Honoring SOG’s Secret Warriors

My first day at SIGMA Chapter II by: Manny Beck

Ray, Manny, and Don in the club after several weeks at the forward launch site. The old guys took care of the kid. I was 24, and they were in their late 30s.
I got on the helicopter parked at the North end of camp, and we flew west for an hour before landing at Loc Ninh. After the helicopter crew shut down the aircraft, one of the crew members took me to the TOC located not far from the helicopter-landing pad. The TOC was inside a large tent with several people running around taking care of business. A sergeant first class introduced himself. He said his name was Ray Stipsky, and he was the first sergeant for the Recon Company.  Ray was a soft-spoken man about five feet ten inches tall, very muscular, and appeared to be about forty years old. Ray said the TOC was talking to a Recon Team on the radio, and the team was in enemy contact, and they had several causalities. Ray said he was trying to get a rescue team together. Ray told me to get my stuff ready to go in with the first helicopter. In the next few minutes, I found out there were four teams at the site, and they were all on the ground conducting reconnaissance (Recon) missions. Sergeant First Class Stipsky, two Como sergeants working in the TOC, nine Cambodian soldiers that were left behind from the Cambodian Company, and I were all that could be rounded up for that rescue mission.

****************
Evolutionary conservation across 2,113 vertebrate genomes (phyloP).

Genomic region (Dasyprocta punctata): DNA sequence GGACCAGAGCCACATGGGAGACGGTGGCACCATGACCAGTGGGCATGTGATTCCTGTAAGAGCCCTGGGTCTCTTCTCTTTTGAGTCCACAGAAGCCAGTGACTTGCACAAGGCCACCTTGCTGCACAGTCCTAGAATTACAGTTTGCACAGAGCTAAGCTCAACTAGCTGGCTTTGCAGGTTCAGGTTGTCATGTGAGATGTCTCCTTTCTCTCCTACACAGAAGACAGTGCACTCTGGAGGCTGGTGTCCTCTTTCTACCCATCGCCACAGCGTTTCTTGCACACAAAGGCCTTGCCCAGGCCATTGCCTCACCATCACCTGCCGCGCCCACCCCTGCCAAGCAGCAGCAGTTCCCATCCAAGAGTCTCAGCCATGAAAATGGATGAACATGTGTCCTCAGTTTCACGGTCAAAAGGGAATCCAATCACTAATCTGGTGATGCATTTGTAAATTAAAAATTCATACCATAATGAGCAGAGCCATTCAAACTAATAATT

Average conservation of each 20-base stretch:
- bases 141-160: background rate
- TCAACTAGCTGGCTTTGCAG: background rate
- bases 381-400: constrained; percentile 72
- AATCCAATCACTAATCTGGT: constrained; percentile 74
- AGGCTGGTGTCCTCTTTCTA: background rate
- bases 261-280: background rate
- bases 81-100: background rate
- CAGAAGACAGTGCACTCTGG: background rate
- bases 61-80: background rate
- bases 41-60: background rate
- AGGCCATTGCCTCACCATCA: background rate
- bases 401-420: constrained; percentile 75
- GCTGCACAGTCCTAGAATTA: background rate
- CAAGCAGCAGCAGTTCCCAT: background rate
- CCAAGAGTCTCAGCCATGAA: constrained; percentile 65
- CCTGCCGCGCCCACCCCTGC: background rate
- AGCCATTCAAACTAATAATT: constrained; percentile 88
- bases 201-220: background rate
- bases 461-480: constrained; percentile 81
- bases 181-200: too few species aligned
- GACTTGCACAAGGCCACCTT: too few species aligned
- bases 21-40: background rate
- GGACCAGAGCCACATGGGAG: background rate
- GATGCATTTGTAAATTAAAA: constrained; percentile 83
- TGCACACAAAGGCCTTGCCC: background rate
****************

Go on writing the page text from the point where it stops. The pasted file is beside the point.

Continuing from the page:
There were three UH-1H transportation helicopters and two UH-1C Gunship helicopters left at the site, ready to go on the mission. The five aircraft crews and the thirteen of us met at the TOC for a briefing. We were told that one of our six-man Recon Teams was in contact with at least a company-size element of NVA soldiers. We were also told to expect more than just a company of NVA in that area. The Forward Air Controller (FAC) was in the area flying over the team, talking to them on the radio.  The FAC is a U.S. Air Force pilot flying a small two-place airplane called an L-19 Bird Dog. Those  airplanes provided the low-speed maneuverability and long endurance required to locate and maintain visual contact with Recon Teams and targets from the air.  While in the briefing, I could hear the FAC relaying information from the Recon Team. The FAC said the team had broken contact and was evading the enemy and moving to a Landing Zone (LZ) the FAC had located for the team. The FAC instructed the TOC to launch the aircraft to extract the team. I was told along with the other twelve men that we would stand-down for the rescue mission but would be on standby until the team was recovered. The helicopters would be going on the mission to extract the team. It was almost dark, and I was thinking, “How are the helicopters going to find the team in the middle of the jungle?” Before I could say what I was thinking, Ray told me that I would be a “bellyman” on one of the helicopters. I said, “Okay, what is a bellyman?” A bellyman is a Special Forces soldier who rides behind the pilots in the Huey’s cargo bay. When the helicopter arrived at the LZ but couldn’t land because of tall grass or trees, the helicopter hovers over the team, and the bellyman throws out three ropes tied to the floor of the helicopter. The team members hang onto the rope, and the aircraft pulls the team out of the jungle on the ropes, sometimes called “the strings” or “the McGuire Rig.”